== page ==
DRIVEN! MINI Cooper S Countryman!

Is bigger better?

I had mixed feelings when I first saw the Countryman. The MINI brand is synonymous with well-built, small, fun cars. That Countryman, introduced in 2010, changed that perception and expectations. A big five-door, five-seaters, and a rather odd-looking crossover has evolved into a rather capable car and has become popular with the masses. The MINI Countryman has four derivatives: The 1.5 litre 3 Cylinder turbo-petrol Cooper, the diesel-powered Cooper D, Cooper S and the all-wheel-drive range topper John Cooper Works. I recently took the MINI Cooper Countryman S on a weeklong test drive – here are my thoughts.

For various reasons, the first generation MINI Cooper Countryman wasn’t exactly my cup of tea. But a formula can always be tweaked, right?. The Countryman is now 200mm longer and 30mm wider than its predecessor. Such dimension changes have given the Countryman a sleeker and poised appearance thanks to bigger wheels, power bulge on the bonnet, and slightly pronounced wheel arches give it that overall muscular look.

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The Countryman is a big car – in fact, it is the biggest car MINI builds – and the upside to that is interior space. It easily sits three people at the rear with plenty of leg and headroom to play with. The Countryman’s boot comes in at 450litres, wait for it, with the seats up, and 1390litres with the seats folded down! A nifty plus is that all Countryman models come with automatic tailgates operated either with the key or in the car with a switch – nice! Upfront the MINI quirkiness hasn’t been lost. All switches are well placed and always seem to be an event when being used. For example, the interior light switches are placed overhead like how you’d find in an airplane, you gotta love it.

This particular model had electric seats with memory which comes in handy for individual needs (if two or more people share the car) to get that perfect seating position. I love the 3-spoke sports leather steering wheel with controls such as adaptive cruise control and remote audio switches. It feels good in the hands, however, on a long journey, I did feel my hands feel a bit numb. A beautiful 8.8-inch touch screen sits in the center of the dash equipped with MINI’s latest Connected 5. It can be controlled with the touch feature or the clicky wheel.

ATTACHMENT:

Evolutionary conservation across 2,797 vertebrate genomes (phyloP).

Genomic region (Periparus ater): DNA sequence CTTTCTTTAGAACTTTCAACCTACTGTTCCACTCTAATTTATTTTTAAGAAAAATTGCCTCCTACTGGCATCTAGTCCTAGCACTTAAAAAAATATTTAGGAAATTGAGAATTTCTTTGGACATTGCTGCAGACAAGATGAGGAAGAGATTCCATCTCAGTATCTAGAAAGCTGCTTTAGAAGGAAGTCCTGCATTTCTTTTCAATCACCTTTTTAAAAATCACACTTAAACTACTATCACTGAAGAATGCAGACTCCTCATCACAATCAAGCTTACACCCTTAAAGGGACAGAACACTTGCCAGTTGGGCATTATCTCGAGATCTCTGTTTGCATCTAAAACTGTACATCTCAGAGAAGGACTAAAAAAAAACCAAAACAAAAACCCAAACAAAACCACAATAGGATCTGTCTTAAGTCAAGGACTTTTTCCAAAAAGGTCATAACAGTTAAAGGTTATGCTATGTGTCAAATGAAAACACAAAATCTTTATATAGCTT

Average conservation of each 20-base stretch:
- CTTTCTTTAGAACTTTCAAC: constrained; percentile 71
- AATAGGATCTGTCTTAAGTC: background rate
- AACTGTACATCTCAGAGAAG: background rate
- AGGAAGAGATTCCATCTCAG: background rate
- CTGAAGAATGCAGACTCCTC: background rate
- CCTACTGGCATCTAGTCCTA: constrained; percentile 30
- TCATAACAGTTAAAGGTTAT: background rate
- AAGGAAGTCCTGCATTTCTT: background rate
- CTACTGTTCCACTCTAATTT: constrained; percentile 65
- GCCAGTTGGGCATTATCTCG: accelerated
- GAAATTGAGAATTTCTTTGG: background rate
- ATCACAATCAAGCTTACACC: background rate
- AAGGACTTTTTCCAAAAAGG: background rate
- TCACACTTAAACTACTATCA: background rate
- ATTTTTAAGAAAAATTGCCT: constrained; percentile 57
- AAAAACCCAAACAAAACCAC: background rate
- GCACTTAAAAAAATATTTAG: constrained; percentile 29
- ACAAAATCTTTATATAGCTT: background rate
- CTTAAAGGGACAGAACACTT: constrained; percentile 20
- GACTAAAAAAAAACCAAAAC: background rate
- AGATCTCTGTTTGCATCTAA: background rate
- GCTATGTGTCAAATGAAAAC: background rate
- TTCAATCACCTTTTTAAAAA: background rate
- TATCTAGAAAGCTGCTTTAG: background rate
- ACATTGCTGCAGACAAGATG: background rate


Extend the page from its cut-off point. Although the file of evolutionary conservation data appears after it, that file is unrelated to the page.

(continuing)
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Powered by a 2.0-litre turbocharged petrol engine with 141 kW and 280Nm of torque, it’s a peach to drive. it’s not exactly hot hatch performance, and that’s due to its considerable weight (1600 kg+). MINI’s “Go Kart” character hasn’t been lost, but you are reminded once in a while that this is a big car. Thanks to its launch control function (which I didn’t get to use) the Cooper S Countryman should be able to hit 100 km/h from standstill in 7,4 seconds, and I believe that figure, this car is quick. Power is sent to the front wheels through an eight-speed automatic gearbox. The only variant in the Countryman range in South Africa to have MINI’s ALL4 all-wheel-drive system is the John Cooper Works (JCW). Overtaking is a breeze without the car showing signs of losing its puff.

There are three driving modes: green, normal, and sport. I drove the car in Sports mode 90% of the time meaning I didn’t get close to the claimed 6.5l l/100. Driving in Sports mode does come with some rewards, under hard acceleration, the upshifts sound splendid and when letting off the loud peddle comes with bangs and pops from the twin exhaust. It leaves a smile on your face all the time. I did drive in Green and Comfort and it’s quite a pleasant drive, and not forgetting that you do get a better fuel average in these modes.

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The MINI Cooper S Countryman has a lot of items on its options list that will set you back some money. But at the end of the day if it makes your life much easier, add them. If you take a moment and look past the MINI Countryman’s size, it’s hard not to like the car. Its quirkiness, the driving experience, and its evolved styling is quite a recipe. It will leave you with a smile all the time. Most people I did come across love the car. So if you’re looking for something unique, fun and funky, look no further.

And to answer my own question, yes, bigger is better.

Specs

  • Engine: 2.0litre 4 cylinder turbo-petrol
  • Power: 141kW @ 5000 rpm
  • Torque: 280 N.m @ 1250 rpm
  • Transmission: 8 Speed Automatic
  • Acceleration: 0 – 100 km/h in 7.4 seconds (claimed)
  • Fuel Consumption: 6.5l per 100km (claimed)
  • Price: R530, 200.00 (without options)

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